How do you cope with belated success, 30 years on from shattered dreams? That’s the question posed by Bill Pohlad’s music bio Dreamin’ Wild. At its heart are two real-life brothers, Donnie and Joe Emerson, from Fruitland, Washington, who recorded an album when they were teens. It went nowhere, only for fans to rediscover the work three decades later. That’s the moment that Pohlad’s film starts, as well-meaning music executive Matt Sullivan (Chris Messina) tracks down Donnie (Casey Affleck) and his sibling Joe (Walton Goggins), who still works on the 1,600-acre farm run by their beloved father (Beau Bridges).
Donnie has never given up his dreams of making music, still harbouring hopes with his musician wife Nancy (Zoey Deschanel) still harbours hopes of touring venues. When Matt arrives with talk of re-releasing the old album, it opens up old wounds for Donnie, which Pohlad gradually sprinkles through the film. But with a groundswell of internet fandom for ‘Dreamin’ Wild’, the album they rehearsed all those years ago in a specially built room on their father’s farm, his initial reluctance gives way when a first royalty check comes in. Before long there’s talk of a live performance at the record label’s anniversary show in Seattle.
While Donnie is clearly the more musically talented of the brothers — Joe plays drums, Donnie writes the song and is a multi-instrumentalist — he’s also the more volatile. He’s got “a lot going on in his head”, Joe tells Steven Kurutz, the New York Times reporter who comes to visit the family and write up their story (the script is based on Kurutz’s article ‘Fruitland’) as their popularity grows. Gradually, we discover that Donnie is carrying guilt and shame from years ago, when his father remortgaged the property to aid his son’s musical career, leaving the family in debt.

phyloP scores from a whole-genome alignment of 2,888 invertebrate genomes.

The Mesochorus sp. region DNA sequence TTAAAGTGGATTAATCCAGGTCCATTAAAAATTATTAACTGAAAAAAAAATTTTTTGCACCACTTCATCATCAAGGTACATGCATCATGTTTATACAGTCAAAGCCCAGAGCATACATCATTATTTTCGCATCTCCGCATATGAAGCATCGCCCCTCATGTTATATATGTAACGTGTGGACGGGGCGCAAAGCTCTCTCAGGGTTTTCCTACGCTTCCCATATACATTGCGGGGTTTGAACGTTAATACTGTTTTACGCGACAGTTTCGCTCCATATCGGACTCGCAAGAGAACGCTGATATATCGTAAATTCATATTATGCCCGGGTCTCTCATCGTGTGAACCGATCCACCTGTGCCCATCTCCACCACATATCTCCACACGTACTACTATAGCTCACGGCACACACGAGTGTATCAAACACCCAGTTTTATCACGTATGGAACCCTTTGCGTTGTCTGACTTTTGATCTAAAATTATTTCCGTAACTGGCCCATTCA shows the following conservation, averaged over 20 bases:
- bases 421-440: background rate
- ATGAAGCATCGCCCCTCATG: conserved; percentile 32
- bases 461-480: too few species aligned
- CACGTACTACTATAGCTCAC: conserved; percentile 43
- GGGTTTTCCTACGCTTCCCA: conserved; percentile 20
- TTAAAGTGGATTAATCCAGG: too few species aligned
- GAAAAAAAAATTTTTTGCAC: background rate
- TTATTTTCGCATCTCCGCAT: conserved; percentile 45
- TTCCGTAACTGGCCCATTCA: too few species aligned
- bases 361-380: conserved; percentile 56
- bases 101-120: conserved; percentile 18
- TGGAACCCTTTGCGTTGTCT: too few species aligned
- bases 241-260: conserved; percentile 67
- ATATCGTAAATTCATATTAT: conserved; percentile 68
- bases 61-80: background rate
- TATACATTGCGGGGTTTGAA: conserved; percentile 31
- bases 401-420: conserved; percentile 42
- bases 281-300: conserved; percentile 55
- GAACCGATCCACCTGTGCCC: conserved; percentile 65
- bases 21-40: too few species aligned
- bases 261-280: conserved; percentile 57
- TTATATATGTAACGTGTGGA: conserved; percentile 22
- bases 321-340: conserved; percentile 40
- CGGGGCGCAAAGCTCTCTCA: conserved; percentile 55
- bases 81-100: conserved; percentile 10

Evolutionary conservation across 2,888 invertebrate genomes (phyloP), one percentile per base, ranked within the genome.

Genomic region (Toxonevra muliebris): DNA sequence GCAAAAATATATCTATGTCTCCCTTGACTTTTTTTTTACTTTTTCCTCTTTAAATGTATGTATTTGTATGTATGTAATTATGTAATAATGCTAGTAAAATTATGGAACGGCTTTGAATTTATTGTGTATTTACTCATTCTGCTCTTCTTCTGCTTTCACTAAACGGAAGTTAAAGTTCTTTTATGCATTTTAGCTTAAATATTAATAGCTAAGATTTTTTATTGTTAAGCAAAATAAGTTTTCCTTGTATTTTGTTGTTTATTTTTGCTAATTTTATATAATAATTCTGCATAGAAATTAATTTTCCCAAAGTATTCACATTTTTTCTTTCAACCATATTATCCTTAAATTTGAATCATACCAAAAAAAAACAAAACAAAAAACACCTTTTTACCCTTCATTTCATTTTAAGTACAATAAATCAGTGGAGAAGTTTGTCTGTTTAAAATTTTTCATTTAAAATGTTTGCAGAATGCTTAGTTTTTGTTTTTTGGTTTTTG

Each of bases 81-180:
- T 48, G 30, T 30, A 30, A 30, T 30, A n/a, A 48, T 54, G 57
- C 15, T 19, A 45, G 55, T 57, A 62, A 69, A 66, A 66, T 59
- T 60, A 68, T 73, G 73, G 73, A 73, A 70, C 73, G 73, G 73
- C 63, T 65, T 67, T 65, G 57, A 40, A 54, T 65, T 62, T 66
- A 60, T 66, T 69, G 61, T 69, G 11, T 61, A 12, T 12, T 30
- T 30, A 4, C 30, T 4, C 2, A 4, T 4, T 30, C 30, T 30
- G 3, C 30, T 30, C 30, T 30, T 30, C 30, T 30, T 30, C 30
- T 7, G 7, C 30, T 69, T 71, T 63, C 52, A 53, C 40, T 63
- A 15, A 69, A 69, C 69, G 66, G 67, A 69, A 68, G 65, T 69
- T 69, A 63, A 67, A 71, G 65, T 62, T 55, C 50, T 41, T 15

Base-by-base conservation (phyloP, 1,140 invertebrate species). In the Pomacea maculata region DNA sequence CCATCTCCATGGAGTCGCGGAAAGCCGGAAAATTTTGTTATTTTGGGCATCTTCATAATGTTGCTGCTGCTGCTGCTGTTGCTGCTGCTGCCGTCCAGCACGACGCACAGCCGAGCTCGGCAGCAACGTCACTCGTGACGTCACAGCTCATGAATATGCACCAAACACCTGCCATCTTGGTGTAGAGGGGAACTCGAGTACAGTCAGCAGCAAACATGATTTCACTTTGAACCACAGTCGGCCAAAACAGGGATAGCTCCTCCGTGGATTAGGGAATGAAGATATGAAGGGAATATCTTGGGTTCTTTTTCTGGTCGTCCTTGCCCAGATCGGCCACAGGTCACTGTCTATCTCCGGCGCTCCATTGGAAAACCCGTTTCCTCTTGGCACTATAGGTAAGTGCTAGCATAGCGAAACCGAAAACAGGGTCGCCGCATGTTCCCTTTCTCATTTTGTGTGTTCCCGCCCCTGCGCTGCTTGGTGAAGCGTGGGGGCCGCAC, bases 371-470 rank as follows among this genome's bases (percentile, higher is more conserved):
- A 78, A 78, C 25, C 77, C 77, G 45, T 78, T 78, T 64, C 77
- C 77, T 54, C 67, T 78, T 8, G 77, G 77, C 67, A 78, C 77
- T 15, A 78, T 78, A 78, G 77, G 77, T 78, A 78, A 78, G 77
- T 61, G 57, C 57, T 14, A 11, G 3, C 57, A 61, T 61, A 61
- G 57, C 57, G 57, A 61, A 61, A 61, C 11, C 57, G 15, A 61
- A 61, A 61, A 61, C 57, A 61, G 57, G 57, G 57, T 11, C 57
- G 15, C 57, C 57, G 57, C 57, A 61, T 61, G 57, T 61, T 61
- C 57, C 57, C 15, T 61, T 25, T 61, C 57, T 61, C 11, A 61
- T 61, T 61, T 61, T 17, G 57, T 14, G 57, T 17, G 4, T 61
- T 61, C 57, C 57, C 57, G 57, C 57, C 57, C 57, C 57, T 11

Pohlad, who made 2014’s excellent Brian Wilson/Beach Boys tale Love & Mercy, clearly has an ear for music stories,and the trouble success and failure can bring. But Dreamin’ Wild doesn’t quite hold its nerve. Flashbacks to the brothers’ youth (with Noah Jupe as Donnie and Jack Dylan Grazer as Joe) paint a picture of a loving family, encouraging dad and all. But the film never really explores what happened to Donnie, after a Los Angeles record producer suggests he goes solo. Deschanel is also left with a next-to-nothing role as the supportive wife.
While Jupe and Grazer are eminently watchable, the past scenes are somewhat intrusive, impinging on the main narrative. Even the Emerson story itself doesn’t feel entirely unique (the Oscar-winning documentary Searching for Sugar Man follows a similar trajectory, but in a more compelling way). But Affleck and Goggins excel as Donnie and Joe, the latter managing his pain in an entirely different way from his brother. Affleck especially digs deep for a couple of powerful scenes towards the end, even if the film doesn’t quite reach the desired crescendo you’d hope for.
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